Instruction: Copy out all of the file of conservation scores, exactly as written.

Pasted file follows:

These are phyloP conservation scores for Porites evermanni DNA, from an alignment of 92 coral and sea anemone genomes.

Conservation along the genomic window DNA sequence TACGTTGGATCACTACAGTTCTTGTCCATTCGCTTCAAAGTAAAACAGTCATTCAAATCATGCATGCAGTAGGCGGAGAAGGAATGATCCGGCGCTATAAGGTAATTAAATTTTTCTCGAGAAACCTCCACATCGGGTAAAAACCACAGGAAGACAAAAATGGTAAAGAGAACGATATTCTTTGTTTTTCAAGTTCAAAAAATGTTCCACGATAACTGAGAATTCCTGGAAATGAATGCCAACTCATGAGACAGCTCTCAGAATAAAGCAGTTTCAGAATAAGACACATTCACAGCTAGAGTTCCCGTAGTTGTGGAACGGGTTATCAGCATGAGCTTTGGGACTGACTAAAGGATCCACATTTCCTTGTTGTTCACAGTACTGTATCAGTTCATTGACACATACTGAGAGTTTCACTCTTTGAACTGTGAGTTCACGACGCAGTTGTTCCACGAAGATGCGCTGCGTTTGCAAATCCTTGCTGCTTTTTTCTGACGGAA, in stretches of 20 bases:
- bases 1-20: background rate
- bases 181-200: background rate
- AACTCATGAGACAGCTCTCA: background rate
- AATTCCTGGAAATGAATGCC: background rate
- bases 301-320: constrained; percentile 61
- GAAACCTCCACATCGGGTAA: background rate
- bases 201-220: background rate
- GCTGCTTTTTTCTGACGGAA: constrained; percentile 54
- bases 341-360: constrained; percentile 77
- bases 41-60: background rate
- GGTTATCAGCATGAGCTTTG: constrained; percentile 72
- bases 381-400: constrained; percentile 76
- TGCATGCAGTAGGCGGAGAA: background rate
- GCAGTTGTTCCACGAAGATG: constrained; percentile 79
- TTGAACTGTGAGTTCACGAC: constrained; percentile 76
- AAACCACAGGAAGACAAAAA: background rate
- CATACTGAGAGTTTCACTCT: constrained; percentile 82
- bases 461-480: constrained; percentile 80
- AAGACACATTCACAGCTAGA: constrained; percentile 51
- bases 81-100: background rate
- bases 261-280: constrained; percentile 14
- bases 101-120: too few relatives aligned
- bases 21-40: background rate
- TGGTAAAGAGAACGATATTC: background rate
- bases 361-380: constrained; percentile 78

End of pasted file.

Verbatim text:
These are phyloP conservation scores for Porites evermanni DNA, from an alignment of 92 coral and sea anemone genomes.

Conservation along the genomic window DNA sequence TACGTTGGATCACTACAGTTCTTGTCCATTCGCTTCAAAGTAAAACAGTCATTCAAATCATGCATGCAGTAGGCGGAGAAGGAATGATCCGGCGCTATAAGGTAATTAAATTTTTCTCGAGAAACCTCCACATCGGGTAAAAACCACAGGAAGACAAAAATGGTAAAGAGAACGATATTCTTTGTTTTTCAAGTTCAAAAAATGTTCCACGATAACTGAGAATTCCTGGAAATGAATGCCAACTCATGAGACAGCTCTCAGAATAAAGCAGTTTCAGAATAAGACACATTCACAGCTAGAGTTCCCGTAGTTGTGGAACGGGTTATCAGCATGAGCTTTGGGACTGACTAAAGGATCCACATTTCCTTGTTGTTCACAGTACTGTATCAGTTCATTGACACATACTGAGAGTTTCACTCTTTGAACTGTGAGTTCACGACGCAGTTGTTCCACGAAGATGCGCTGCGTTTGCAAATCCTTGCTGCTTTTTTCTGACGGAA, in stretches of 20 bases:
- bases 1-20: background rate
- bases 181-200: background rate
- AACTCATGAGACAGCTCTCA: background rate
- AATTCCTGGAAATGAATGCC: background rate
- bases 301-320: constrained; percentile 61
- GAAACCTCCACATCGGGTAA: background rate
- bases 201-220: background rate
- GCTGCTTTTTTCTGACGGAA: constrained; percentile 54
- bases 341-360: constrained; percentile 77
- bases 41-60: background rate
- GGTTATCAGCATGAGCTTTG: constrained; percentile 72
- bases 381-400: constrained; percentile 76
- TGCATGCAGTAGGCGGAGAA: background rate
- GCAGTTGTTCCACGAAGATG: constrained; percentile 79
- TTGAACTGTGAGTTCACGAC: constrained; percentile 76
- AAACCACAGGAAGACAAAAA: background rate
- CATACTGAGAGTTTCACTCT: constrained; percentile 82
- bases 461-480: constrained; percentile 80
- AAGACACATTCACAGCTAGA: constrained; percentile 51
- bases 81-100: background rate
- bases 261-280: constrained; percentile 14
- bases 101-120: too few relatives aligned
- bases 21-40: background rate
- TGGTAAAGAGAACGATATTC: background rate
- bases 361-380: constrained; percentile 78